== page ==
Like any good bazaar, eBay has a certain Wild West quality to it. I've collected hundreds of element samples for my Web site (periodictabletable.com) from eBay, so I've spent a lot of time poking around looking for odd things made out of peculiar elements. eBay may have a policy against selling human remains, but that didn't stop me from buying an undeniably human femur with an attached artificial knee joint. (No, no one actually robbed a grave; it was a practice bone used to train doctors in knee-replacement surgery. I try not to be too creeped out by the fact that it has gouge marks where someone obviously slipped with a power tool.) Artificial body parts are quite readily available, with several titanium hip joints being offered in the average month (though usually without an attached bone).
Sometimes you wind up with little surprises, such as when I was cleaning out a big liquid nitrogen Dewar flask I'd bought to use for making ice cream, and pulled out a bunch of cell-culture vials filled with pink liquid (!) whose labels indicated that they contained cloned cells of, well, something or other. I e-mailed my friends so they would know what had happened if I suddenly keeled over from mutant Ebola.
Of course these sorts of singular
discoveries can happen at traditional open-outcry auctions as well, as when
I bought an antique safe at an estate auction and discovered inside a sealed glass ampoule containing a pale yellow liquid, mounted in such a way that it would be shattered if someone tried
to smash in the lock. Everyone including the auctioneer took a step back when I held it up for a look: We all assumed it was nitroglycerine. Or maybe just nerve gas.
But what's really striking about eBay isn't the occasional crazy story, it's how wonderfully human the whole place is. It seems to be populated entirely by interesting, talkative, eccentric, overwhelmingly honest people. The Dewar flask, for example, turned out to have originated from a major research university, and the seller put me in contact with the lab there to confirm that the flask had not held anything virulent. (As for the "nitroglycerine," further research suggested that it was probably just tear gas, which was a popular security measure in safes way back when.)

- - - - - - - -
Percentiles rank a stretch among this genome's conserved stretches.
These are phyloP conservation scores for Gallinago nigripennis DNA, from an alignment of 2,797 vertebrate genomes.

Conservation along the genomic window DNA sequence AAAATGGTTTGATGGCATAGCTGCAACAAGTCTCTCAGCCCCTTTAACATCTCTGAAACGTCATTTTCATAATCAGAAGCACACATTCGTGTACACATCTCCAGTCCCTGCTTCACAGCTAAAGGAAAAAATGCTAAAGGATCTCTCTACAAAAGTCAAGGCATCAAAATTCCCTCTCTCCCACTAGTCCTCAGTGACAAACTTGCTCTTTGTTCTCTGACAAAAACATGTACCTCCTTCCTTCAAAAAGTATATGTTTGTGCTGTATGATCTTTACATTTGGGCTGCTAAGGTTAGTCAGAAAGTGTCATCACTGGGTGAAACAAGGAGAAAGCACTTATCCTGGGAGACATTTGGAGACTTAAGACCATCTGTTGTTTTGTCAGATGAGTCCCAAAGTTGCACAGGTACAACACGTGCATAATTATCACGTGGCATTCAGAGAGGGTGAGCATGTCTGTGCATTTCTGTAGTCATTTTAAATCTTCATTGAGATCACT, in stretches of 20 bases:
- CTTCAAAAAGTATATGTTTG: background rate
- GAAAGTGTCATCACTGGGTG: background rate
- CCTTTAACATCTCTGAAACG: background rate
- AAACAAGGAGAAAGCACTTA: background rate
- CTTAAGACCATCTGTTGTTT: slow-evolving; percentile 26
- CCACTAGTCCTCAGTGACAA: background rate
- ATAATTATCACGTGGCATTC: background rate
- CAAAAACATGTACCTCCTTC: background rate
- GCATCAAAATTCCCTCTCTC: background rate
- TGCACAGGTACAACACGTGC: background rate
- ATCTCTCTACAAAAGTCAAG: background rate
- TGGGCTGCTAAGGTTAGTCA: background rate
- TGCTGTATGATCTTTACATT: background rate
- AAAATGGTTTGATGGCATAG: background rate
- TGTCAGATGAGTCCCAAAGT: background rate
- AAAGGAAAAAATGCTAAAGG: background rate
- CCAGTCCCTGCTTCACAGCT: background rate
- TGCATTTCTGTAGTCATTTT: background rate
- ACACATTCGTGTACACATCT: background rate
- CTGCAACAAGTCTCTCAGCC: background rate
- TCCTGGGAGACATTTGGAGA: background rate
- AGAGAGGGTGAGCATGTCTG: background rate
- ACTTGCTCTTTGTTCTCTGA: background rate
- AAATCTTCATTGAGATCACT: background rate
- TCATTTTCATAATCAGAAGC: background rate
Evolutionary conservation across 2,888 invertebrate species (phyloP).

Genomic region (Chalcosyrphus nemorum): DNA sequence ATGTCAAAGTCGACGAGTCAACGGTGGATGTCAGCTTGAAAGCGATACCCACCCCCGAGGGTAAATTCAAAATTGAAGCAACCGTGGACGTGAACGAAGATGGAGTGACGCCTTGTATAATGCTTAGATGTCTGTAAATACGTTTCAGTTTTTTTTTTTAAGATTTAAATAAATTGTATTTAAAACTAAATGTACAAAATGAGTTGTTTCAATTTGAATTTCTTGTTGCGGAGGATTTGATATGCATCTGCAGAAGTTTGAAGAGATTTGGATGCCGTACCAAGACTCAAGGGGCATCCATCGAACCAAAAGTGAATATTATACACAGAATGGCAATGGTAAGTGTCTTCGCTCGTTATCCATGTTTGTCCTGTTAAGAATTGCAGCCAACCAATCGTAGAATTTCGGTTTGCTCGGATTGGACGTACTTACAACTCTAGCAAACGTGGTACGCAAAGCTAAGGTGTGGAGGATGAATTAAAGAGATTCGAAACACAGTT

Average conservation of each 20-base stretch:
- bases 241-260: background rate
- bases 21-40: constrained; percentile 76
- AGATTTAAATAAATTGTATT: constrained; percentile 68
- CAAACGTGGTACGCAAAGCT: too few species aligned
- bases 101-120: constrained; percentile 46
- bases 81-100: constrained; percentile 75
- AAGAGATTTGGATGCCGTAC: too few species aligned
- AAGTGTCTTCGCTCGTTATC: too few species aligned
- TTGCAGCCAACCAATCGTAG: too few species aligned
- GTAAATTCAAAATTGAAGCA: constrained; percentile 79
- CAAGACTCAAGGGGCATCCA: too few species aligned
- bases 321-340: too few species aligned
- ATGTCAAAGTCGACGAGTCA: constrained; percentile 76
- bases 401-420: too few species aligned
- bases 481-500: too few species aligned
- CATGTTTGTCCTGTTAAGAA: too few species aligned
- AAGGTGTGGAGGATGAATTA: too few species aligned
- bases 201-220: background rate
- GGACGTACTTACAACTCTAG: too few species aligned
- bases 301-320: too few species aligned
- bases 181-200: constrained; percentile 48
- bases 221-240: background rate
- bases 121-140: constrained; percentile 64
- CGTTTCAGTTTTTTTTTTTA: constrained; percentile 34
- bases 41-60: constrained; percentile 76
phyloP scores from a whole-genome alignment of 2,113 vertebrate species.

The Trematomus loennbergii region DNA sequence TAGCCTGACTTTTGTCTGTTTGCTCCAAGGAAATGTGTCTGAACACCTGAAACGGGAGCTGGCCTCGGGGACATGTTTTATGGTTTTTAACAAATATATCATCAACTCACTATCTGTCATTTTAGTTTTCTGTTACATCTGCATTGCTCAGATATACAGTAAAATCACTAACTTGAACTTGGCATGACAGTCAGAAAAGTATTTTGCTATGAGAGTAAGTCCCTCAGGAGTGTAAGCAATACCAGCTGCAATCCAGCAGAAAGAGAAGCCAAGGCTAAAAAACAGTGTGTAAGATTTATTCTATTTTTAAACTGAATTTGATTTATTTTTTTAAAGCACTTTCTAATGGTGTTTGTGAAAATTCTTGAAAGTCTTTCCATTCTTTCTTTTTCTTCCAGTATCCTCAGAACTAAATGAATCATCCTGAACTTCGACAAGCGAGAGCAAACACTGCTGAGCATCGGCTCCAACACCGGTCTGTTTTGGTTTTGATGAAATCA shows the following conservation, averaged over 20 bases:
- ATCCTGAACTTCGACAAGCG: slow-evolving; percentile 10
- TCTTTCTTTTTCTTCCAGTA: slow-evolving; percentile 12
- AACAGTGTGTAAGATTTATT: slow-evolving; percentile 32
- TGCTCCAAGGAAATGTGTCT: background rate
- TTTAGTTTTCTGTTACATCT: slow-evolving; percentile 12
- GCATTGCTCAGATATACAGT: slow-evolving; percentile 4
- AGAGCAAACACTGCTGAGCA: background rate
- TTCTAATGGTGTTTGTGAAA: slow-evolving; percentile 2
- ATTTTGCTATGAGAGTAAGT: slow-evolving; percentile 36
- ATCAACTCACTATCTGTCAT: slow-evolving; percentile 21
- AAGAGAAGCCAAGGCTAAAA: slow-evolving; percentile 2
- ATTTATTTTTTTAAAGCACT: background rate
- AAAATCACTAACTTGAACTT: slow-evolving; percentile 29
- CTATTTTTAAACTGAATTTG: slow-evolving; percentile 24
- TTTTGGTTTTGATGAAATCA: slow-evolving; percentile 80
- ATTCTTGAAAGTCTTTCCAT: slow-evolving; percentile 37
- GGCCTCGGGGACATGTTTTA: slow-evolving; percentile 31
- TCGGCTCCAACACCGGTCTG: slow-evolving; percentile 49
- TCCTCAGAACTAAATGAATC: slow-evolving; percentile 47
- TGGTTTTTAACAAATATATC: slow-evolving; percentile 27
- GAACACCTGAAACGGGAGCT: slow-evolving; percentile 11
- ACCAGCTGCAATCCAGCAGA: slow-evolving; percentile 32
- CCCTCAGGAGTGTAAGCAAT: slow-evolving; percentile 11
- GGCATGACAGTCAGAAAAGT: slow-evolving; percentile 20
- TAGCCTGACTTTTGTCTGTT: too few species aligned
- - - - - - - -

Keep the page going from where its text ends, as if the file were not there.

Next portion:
I have developed any number of good, long-term relationships with suppliers of exotic elements whom I met by bidding on, or asking a question about, an item they had on eBay. A woman in England who supplies me with samples of hafnium, for example: One day I get an e-mail saying she's found a great lump of it lying around the house. The next day I get another e-mail saying she's misplaced that one but while searching for it has come across another, even bigger lump. What a fabulous house that must be!
Then there's the guy in Canada who has the only known supply of some wonderful titanium crystals that look sort of like trilobites; the cesium supplier who sent me some of my first pure element samples; the people who make modern spinthariscopes. (No idea what a spinthariscope is? Search on eBay.)
Is there truly dangerous or illegal stuff on eBay? Maybe some, but the site has done a pretty good job of
policing its auctions after a few well-publicized incidents involving supermodels selling their eggs and the like. There are quite a few things you see that are legal but otherwise hard to get because companies are worried about liability if they sell them to someone irresponsible. And there are things like luminous tritium key chains that are technically illegal in the U.S. but harmless and legally sold in such notoriously lawless countries as England and Japan; that is, they're illegal but in a jaywalking sort of way. Seriously illegal things like high explosives, plutonium, etc., are not in evidence.
eBay is a phenomenon not seen before, one of the three fundamentally new forces of nature created by the Internet (Google and Amazon being the other two). People may think of it as a vast wasteland of Pez dispensers and Beanie Babies, but nothing could be further from the truth: It is, among many other things, the most potent force in do-it-yourself science education today, maybe ever.
Five amazing, clean technologies that will set us free, in this month's energy-focused issue. Also: how to build a better bomb detector, the robotic toys that are raising your children, a human catapult, the world's smallest arcade, and much more.